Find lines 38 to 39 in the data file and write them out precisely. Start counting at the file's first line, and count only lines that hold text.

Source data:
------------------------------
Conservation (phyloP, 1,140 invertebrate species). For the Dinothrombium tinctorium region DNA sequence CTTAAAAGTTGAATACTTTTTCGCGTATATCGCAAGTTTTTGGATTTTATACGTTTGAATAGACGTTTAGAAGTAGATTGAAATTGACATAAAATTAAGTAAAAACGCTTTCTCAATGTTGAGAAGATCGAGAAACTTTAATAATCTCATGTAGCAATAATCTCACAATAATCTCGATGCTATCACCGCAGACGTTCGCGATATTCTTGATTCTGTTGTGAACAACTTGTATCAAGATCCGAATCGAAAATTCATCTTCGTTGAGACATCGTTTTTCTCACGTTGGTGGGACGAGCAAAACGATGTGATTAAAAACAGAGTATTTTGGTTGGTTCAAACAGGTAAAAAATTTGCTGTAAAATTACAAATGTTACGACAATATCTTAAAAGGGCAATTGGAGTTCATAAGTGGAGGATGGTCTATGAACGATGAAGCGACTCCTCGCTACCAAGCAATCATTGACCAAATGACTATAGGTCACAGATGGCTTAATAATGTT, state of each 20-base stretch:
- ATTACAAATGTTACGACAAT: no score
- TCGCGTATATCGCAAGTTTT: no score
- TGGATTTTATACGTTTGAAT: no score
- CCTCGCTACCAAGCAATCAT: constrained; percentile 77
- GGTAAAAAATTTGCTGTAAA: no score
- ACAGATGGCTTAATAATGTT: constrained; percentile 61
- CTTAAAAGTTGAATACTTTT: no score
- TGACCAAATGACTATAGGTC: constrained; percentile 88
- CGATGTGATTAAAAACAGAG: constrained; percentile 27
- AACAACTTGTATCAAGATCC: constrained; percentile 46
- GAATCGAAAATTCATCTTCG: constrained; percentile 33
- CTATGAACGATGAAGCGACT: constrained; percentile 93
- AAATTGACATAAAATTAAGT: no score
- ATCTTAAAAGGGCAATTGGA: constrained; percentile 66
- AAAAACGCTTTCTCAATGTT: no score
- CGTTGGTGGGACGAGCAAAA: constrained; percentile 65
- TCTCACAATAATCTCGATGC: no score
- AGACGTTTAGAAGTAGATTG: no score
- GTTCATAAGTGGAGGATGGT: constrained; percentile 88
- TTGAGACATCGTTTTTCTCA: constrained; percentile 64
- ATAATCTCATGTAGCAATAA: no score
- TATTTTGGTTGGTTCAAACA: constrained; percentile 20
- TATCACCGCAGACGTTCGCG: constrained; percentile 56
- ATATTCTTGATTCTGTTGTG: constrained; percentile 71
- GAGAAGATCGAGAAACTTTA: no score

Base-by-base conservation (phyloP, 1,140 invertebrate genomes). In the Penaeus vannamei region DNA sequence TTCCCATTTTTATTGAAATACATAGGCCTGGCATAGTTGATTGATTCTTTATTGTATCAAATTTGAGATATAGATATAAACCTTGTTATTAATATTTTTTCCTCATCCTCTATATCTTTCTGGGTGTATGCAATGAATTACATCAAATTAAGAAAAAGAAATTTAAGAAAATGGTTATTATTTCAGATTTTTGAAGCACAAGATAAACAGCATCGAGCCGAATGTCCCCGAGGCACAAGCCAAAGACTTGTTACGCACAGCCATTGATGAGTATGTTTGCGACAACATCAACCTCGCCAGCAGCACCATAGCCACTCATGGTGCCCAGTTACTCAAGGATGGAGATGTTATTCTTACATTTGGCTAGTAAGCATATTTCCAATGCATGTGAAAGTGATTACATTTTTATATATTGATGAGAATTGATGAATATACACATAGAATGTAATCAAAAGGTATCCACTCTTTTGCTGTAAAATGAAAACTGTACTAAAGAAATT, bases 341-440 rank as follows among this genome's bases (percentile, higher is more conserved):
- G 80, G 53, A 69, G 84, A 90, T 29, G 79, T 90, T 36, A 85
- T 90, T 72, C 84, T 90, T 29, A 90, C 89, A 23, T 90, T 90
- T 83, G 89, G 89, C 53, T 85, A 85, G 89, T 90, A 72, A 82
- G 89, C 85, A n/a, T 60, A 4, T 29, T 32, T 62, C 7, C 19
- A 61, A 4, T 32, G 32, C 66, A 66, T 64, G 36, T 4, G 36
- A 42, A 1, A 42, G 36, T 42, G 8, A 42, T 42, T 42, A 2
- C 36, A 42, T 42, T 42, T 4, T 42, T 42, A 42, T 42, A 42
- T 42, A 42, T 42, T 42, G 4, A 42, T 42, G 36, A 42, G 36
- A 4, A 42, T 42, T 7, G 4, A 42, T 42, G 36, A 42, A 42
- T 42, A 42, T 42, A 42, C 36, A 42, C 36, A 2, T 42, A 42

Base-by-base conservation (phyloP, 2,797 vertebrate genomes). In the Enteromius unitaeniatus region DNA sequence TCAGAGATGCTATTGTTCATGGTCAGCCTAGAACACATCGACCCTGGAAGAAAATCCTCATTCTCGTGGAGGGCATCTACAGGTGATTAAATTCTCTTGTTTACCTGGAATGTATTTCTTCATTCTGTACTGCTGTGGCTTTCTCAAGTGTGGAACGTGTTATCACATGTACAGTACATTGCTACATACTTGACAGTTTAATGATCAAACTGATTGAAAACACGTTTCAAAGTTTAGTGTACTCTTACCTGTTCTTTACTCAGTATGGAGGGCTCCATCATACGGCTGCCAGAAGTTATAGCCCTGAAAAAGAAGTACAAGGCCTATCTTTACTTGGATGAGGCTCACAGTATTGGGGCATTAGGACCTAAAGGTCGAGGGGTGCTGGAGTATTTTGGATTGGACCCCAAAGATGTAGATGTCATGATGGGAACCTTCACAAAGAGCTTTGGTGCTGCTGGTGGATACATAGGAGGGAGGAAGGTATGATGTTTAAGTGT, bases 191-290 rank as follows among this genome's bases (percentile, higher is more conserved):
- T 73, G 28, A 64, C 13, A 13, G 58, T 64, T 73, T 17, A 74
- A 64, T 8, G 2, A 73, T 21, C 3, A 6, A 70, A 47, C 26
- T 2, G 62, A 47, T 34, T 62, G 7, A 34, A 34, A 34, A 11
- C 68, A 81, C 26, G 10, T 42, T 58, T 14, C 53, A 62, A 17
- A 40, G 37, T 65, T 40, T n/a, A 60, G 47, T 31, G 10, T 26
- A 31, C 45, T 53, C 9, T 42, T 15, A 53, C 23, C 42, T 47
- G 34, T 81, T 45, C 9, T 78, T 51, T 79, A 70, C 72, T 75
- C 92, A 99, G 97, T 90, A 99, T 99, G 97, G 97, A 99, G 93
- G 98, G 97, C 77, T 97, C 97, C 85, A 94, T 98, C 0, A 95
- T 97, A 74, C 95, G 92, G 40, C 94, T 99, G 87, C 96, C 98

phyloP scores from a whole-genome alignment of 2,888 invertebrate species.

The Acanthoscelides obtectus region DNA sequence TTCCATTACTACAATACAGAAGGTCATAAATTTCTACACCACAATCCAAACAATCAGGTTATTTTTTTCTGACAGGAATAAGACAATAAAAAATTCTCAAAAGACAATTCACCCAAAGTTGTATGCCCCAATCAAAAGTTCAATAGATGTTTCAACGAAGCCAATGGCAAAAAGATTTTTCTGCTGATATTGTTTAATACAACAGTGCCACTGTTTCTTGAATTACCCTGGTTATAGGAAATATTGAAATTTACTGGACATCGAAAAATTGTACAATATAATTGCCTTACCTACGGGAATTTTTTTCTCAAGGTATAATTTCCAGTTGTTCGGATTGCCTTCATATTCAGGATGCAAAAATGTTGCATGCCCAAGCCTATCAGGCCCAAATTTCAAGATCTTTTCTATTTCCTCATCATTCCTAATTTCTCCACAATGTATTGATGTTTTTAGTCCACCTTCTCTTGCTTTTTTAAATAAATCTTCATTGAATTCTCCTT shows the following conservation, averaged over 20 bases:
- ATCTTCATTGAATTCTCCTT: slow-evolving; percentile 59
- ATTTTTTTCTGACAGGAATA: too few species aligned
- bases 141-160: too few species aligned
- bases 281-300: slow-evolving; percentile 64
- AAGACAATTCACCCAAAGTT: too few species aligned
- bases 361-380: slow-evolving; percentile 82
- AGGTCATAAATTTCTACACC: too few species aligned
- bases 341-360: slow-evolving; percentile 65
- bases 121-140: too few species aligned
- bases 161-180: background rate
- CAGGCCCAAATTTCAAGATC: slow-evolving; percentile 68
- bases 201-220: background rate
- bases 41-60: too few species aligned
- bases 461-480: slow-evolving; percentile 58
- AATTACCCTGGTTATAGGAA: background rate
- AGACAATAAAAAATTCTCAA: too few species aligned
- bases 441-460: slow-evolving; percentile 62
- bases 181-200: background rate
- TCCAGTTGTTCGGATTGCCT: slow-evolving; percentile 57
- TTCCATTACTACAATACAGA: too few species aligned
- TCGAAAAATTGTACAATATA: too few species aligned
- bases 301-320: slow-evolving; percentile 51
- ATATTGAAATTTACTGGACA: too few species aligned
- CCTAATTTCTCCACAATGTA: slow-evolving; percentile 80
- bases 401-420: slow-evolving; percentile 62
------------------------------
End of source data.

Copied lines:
Base-by-base conservation (phyloP, 2,797 vertebrate genomes). In the Enteromius unitaeniatus region DNA sequence TCAGAGATGCTATTGTTCATGGTCAGCCTAGAACACATCGACCCTGGAAGAAAATCCTCATTCTCGTGGAGGGCATCTACAGGTGATTAAATTCTCTTGTTTACCTGGAATGTATTTCTTCATTCTGTACTGCTGTGGCTTTCTCAAGTGTGGAACGTGTTATCACATGTACAGTACATTGCTACATACTTGACAGTTTAATGATCAAACTGATTGAAAACACGTTTCAAAGTTTAGTGTACTCTTACCTGTTCTTTACTCAGTATGGAGGGCTCCATCATACGGCTGCCAGAAGTTATAGCCCTGAAAAAGAAGTACAAGGCCTATCTTTACTTGGATGAGGCTCACAGTATTGGGGCATTAGGACCTAAAGGTCGAGGGGTGCTGGAGTATTTTGGATTGGACCCCAAAGATGTAGATGTCATGATGGGAACCTTCACAAAGAGCTTTGGTGCTGCTGGTGGATACATAGGAGGGAGGAAGGTATGATGTTTAAGTGT, bases 191-290 rank as follows among this genome's bases (percentile, higher is more conserved):
- T 73, G 28, A 64, C 13, A 13, G 58, T 64, T 73, T 17, A 74